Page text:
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Participants in the first panel addressed the concerns of trade associations and legitimate arms owners, including hunters and sport shooters around the world. Speakers highlighted the hunters’ contribution to wildlife conservation efforts and their positive impact on national economies. Cooperation between governments and non-governmental organizations, under the Programme of Action, should be as broad as possible and include non-governmental organizations from the hunting and shooting community.

CARLO PERONI, President of the World Forum on the Future of Sport Shooting Activities -- a non-governmental organization comprising over 40 hunting, sport shooting and trade associations with over 10 million individual members worldwide -- said his statement was a message of good faith and cooperation. Both were essential if there was to be real progress in the fight against illicit small arms. Unfortunately, there were those who ignored the fact that hundreds of millions of hunters and sport shooters were legitimate stakeholders in the process. The Meeting’s efforts at inclusion and transparency were to be commended. “Please do not ignore or demonize us. We want to work with you in good faith. We are not a problem -- we are part of the solution”, he said.

SEZANEH SEYMORE, Safari Club International, highlighted the positive contribution of hunters and sport shooters worldwide. According to the Swiss Small Arms Survey, over 377 million small arms were legally owned by civilians. Hunters and sport shooters played an important conservation and economic role and they were not the people upon whom United Nations efforts should focus.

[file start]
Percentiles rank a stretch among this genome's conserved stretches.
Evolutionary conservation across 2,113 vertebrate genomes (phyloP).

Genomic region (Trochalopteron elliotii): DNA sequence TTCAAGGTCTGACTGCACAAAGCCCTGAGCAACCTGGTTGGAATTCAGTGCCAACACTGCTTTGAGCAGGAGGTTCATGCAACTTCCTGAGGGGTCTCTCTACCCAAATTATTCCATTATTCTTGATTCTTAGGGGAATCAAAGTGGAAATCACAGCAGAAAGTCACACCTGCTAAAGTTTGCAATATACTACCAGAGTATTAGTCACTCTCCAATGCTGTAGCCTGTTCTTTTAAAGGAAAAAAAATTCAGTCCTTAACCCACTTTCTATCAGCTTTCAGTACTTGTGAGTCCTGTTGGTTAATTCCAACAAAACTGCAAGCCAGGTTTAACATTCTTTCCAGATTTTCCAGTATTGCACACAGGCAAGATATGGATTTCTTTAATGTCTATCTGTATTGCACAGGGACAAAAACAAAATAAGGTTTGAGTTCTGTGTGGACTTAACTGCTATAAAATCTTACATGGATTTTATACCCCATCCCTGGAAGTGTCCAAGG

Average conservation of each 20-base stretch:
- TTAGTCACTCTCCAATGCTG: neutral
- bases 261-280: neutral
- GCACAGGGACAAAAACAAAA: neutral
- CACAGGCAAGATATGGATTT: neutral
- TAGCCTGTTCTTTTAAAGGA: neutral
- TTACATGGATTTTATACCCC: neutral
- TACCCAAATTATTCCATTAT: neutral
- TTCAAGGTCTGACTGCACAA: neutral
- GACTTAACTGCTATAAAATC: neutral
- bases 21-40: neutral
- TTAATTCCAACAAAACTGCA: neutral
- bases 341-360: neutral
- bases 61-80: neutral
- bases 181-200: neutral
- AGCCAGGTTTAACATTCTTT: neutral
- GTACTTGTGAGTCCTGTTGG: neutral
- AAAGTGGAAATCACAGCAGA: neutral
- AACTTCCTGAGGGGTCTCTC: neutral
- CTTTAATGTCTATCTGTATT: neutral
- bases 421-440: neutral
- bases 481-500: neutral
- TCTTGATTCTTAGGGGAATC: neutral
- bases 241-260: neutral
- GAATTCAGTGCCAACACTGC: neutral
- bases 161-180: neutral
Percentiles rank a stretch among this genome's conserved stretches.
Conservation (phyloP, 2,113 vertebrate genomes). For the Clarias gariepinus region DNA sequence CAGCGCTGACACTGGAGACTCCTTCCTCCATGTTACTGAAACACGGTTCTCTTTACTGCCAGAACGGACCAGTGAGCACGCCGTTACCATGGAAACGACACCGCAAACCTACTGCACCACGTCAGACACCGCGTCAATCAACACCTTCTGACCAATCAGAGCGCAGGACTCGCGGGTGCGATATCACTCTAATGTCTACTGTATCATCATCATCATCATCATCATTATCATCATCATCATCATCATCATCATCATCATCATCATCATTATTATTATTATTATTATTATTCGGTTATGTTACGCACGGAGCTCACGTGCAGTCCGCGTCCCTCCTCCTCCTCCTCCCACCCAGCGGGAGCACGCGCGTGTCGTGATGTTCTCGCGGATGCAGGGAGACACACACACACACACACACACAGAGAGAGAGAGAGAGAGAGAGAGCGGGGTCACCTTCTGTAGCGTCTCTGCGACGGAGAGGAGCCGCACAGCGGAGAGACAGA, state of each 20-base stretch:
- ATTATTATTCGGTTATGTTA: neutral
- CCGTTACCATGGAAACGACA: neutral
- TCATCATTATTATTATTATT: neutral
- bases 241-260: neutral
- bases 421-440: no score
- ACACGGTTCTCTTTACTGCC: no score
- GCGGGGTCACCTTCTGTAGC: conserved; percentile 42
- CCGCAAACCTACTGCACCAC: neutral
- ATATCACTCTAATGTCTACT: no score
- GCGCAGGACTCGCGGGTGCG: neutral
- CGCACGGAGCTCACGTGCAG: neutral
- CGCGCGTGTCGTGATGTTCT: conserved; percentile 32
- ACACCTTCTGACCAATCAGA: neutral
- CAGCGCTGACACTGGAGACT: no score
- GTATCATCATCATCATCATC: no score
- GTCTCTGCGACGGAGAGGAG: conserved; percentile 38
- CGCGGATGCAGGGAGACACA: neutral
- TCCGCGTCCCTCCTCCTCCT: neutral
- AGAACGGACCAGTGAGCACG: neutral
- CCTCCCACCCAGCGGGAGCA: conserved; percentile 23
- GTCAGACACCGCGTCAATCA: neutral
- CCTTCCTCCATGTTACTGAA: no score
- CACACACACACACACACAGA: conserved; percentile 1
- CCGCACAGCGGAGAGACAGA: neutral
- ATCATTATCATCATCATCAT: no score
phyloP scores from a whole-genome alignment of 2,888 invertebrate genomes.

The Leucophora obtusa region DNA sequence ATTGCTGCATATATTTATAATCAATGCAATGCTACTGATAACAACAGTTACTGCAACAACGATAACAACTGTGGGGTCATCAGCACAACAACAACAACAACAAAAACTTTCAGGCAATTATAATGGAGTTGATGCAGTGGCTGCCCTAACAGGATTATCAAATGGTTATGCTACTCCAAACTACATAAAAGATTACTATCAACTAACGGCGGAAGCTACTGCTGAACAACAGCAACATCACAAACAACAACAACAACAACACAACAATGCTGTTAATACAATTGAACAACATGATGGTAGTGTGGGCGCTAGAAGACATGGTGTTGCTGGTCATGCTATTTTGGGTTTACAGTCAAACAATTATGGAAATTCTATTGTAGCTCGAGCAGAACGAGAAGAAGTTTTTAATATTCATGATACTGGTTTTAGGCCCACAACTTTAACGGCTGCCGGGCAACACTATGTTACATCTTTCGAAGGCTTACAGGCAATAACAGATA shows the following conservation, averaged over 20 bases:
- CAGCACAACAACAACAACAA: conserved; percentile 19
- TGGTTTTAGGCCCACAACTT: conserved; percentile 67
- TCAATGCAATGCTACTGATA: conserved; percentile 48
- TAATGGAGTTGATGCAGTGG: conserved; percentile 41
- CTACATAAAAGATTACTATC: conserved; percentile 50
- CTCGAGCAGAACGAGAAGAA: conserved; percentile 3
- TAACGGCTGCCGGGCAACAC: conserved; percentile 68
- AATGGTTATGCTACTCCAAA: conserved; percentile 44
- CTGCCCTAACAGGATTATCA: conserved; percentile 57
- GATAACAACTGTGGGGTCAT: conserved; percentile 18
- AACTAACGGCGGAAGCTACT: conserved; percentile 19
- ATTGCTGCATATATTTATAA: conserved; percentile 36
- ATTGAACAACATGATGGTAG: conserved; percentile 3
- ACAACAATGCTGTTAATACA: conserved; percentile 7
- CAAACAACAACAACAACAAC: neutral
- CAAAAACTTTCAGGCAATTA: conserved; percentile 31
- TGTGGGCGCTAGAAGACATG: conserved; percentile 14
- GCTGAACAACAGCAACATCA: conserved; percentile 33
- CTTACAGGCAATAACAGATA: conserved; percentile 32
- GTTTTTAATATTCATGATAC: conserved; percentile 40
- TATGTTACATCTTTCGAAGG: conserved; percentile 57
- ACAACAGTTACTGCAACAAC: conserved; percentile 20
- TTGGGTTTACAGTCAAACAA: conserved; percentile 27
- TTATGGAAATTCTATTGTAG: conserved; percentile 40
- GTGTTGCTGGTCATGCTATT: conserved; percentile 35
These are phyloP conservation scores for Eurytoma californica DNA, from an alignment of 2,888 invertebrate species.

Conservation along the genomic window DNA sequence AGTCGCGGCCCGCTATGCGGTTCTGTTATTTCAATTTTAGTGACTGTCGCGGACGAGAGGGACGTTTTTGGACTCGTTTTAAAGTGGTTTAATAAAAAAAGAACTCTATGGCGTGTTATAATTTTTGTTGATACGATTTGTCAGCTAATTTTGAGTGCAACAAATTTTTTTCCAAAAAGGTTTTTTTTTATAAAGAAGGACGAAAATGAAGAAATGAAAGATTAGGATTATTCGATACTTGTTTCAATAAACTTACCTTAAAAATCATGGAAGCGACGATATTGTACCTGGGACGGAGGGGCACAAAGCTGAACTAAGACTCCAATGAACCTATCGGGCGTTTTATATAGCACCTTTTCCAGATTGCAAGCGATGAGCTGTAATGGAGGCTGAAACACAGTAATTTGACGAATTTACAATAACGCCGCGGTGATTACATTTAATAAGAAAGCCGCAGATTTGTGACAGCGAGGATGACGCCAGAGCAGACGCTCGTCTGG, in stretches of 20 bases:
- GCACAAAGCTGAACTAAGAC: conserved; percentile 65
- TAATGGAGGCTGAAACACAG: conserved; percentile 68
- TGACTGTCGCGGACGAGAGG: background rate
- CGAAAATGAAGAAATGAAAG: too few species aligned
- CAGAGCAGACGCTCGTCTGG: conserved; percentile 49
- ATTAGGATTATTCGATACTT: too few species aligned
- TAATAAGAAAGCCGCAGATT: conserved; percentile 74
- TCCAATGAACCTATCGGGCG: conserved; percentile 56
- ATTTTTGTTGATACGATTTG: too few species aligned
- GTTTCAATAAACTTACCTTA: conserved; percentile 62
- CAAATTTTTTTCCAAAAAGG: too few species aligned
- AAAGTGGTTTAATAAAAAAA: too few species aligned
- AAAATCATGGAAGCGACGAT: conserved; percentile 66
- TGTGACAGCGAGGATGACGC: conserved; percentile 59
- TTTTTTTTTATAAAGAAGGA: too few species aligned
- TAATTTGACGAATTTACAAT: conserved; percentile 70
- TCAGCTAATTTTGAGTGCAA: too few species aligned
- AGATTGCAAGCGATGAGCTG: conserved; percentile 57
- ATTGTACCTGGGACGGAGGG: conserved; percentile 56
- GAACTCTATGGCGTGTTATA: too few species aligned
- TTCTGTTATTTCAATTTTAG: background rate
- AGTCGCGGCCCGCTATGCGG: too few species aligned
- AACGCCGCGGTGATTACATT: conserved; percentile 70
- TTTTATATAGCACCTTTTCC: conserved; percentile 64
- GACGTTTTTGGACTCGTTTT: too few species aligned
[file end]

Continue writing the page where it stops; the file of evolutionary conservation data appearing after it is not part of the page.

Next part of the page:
Several panellists focused on the human cost of small arms and light weapons, which included loss of lives, trauma, lack of development, lost opportunities, violence and conflict. Small arms affected the lives of individuals and whole communities. For every one of the estimated 350,000 people who died from small arms use and misuse every year, the World Health Organization ( WHO ) cautioned that there may well be three times the number of survivors with physical injuries, as well as mental and emotional trauma.

A speaker said that health-care services in some developing countries were over-burdened with gunfire victims, who often had poor chances of survival. A single hospital in El Salvador, for example, could see 60 victims in one day. In treating victims of small arms, attention was diverted from such important issues as children’s vaccinations, the HIV/AIDS epidemic, and maternal health.

Guns were bad for health, a physician said, summarizing the discussion on misuse of small arms. Physicians needed to address their concerns to governments, helping the international community to understand the impact of small arms and light weapons on national health systems. The public-health sector could help evaluate the implementation of the Programme of Action and present its recommendations on the matter. By removing guns from circulation, governments were not only saving lives, they were also saving money. Prevention was better than cure.

According to WHO, men accounted for over 90 per cent of homicide victims globally. Young, poor and socially marginalized men constituted the largest group of victims and perpetrators of gun violence. However, human behaviour was the product of society and not biology, so it was important not to stereotype.

Also emphasized in the discussion was the role of women in efforts to curb the uncontrolled spread of small arms and light weapons. Women were also victims, and they were acting as agents of change globally. While largely excluded from formal peace-making efforts, women were participating in programmes to introduce peace education in schools, collect weapons and provide assistance to victims. Efforts to combat small arms proliferation should include women at all levels. States should meet existing international norms on gender participation and eliminate male-dominated attitudes. Disarmament, demobilization and reintegration programmers and planners should pay attention to relevant Security Council resolutions, which stressed the role of women in peace efforts.

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* FW Note:


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